Moikgantsi Kgama, founder and executive director of ImageNation Foundation, talks about its mission and the importance of audience-building.
Moikgantsi, you have South African and African American roots. How did this transnational Africa-African Diaspora experience influence you?
Being half South African and half African-American has everything to do with my career choice. In my home, I was exposed to people from throughout the world. My parents had a broad mix of friends from different parts of the world. However, they raised us to be self-aware and to be proud of our Black heritage. I always saw Black heritage as one identity that manifests itself through different cultural expressions. To me Black: South Africans, African-Americans, Dominicans, Parisians, Brazilians, etc, were essentially the same. I was surprised that my peers didn’t share my view and were pretty ignorant about both African-American and Black world culture. I always felt that there was power in Black pride and in being able to identify beyond the confines of the United States. I wanted to share that power.
You are founder and executive director of ImageNation Foundation. What inspired you to create the foundation? What is its history and projects?
Well again I was inspired by my upbringing. I remember when I was about four years old, I drew a picture of a white family. My father questioned me about it. He wanted to know why – even though all of my dolls and books depicted Black people - I’d decided to draw a white family, instead of drawing a family that looked like mine. And at that young age, I realised that I had been influenced by what I saw on television, in movies and in magazines. From that day on, I created and sought images that affirmed my racial and ethnic background. In that pursuit, I discovered that I was absent from most mainstream media. I also realised that many of my peers held impoverished notions of their cultural identity and of themselves, and they lacked the positive reinforcement I received at home. Over time, I realised that this lack of representation had a long-term impact on the personal choices and professional aspirations of my Black peers.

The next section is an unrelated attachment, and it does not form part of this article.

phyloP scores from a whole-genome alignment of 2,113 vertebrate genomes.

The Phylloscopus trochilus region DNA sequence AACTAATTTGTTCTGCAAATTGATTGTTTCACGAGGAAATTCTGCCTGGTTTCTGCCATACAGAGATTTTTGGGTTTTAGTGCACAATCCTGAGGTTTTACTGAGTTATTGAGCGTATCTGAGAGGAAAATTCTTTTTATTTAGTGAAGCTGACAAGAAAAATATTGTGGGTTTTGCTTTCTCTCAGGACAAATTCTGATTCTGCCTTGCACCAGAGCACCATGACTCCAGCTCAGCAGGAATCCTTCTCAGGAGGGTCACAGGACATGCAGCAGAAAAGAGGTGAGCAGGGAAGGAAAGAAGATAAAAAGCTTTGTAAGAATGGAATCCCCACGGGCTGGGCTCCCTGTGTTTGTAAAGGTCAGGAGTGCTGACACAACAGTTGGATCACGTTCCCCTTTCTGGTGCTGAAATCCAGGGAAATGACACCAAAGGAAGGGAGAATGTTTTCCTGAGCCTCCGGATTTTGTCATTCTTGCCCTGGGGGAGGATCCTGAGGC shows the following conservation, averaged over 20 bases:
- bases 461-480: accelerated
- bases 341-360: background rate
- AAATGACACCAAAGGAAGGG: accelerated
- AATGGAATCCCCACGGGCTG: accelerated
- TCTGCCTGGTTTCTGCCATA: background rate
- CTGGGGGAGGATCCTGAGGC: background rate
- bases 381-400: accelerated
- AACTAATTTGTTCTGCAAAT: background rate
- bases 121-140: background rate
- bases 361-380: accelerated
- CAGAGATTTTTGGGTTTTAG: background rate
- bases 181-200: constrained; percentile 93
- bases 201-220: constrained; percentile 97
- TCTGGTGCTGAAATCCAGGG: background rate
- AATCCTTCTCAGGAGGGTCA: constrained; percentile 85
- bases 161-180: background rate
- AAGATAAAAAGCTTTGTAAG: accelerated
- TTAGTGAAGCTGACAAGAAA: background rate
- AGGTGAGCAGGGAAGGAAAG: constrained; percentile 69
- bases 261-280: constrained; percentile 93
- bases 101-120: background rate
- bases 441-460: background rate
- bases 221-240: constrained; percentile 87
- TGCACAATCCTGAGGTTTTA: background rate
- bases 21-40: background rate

I always had an intense love of the cultural arts. And in college, I was introduced to Marcus Garvey and his vision for the UNIA. I also took an African-American Studies course where I learned that there were more than 45 Black-owned cinemas in the US prior to integration, and that had dwindled to none. When I moved to New York City and immersed myself in the independent film community, I saw very few outlets for filmmakers of colour. I also noted that even after Black auteurs had managed to raise the funds and make beautiful films, they were in need of venues that would exhibit and market their works. These combined factors inspired me to create ImageNation, a vehicle for exhibiting and distributing progressive images of Black people worldwide through special events and a chain of boutique cinemas dedicated to progressive cinema from the African Diaspora.
The ImageNation mission states: “We edify our viewers' imaginations and galvanise their spirits with cinema, Soul Cinema.” What are the characteristics of Soul Cinema?
Soul Cinema consists of movies from any genre that explore history, examine social issues, highlight the humanity of pan-African people, stimulate the mind, and stir the spirit. Soul cinema must exhibit artistic excellence, it must interrogate, and it must inspire. It is highly stylised and it is gritty and real like James Brown and Erykah Badu; infectious like Stevie Wonder and Fela; classic like Miriam Makeba and Celia Cruz; and irresistible like collard greens, maduros, fat cakes, jerk chicken and truly inspired fashion. Some recent examples: The Prep School Negro, Rise Up, Restless City, Night Catches Us, Kinyarwanda, Gun Hill Road, Pariah and Better Mus’ Come. Trailers for most of these can be found at http://imagenation.us. We’d love to hear comments.
The 2011 Reel Sister Film Festival paid tribute to you as a trailblazer, and several years ago you were named by Essence Magazine as one of 25 women who are shaping the world. Congratulations on these accomplishments! A few reflections on the role you see for yourself as visual media professional, activist!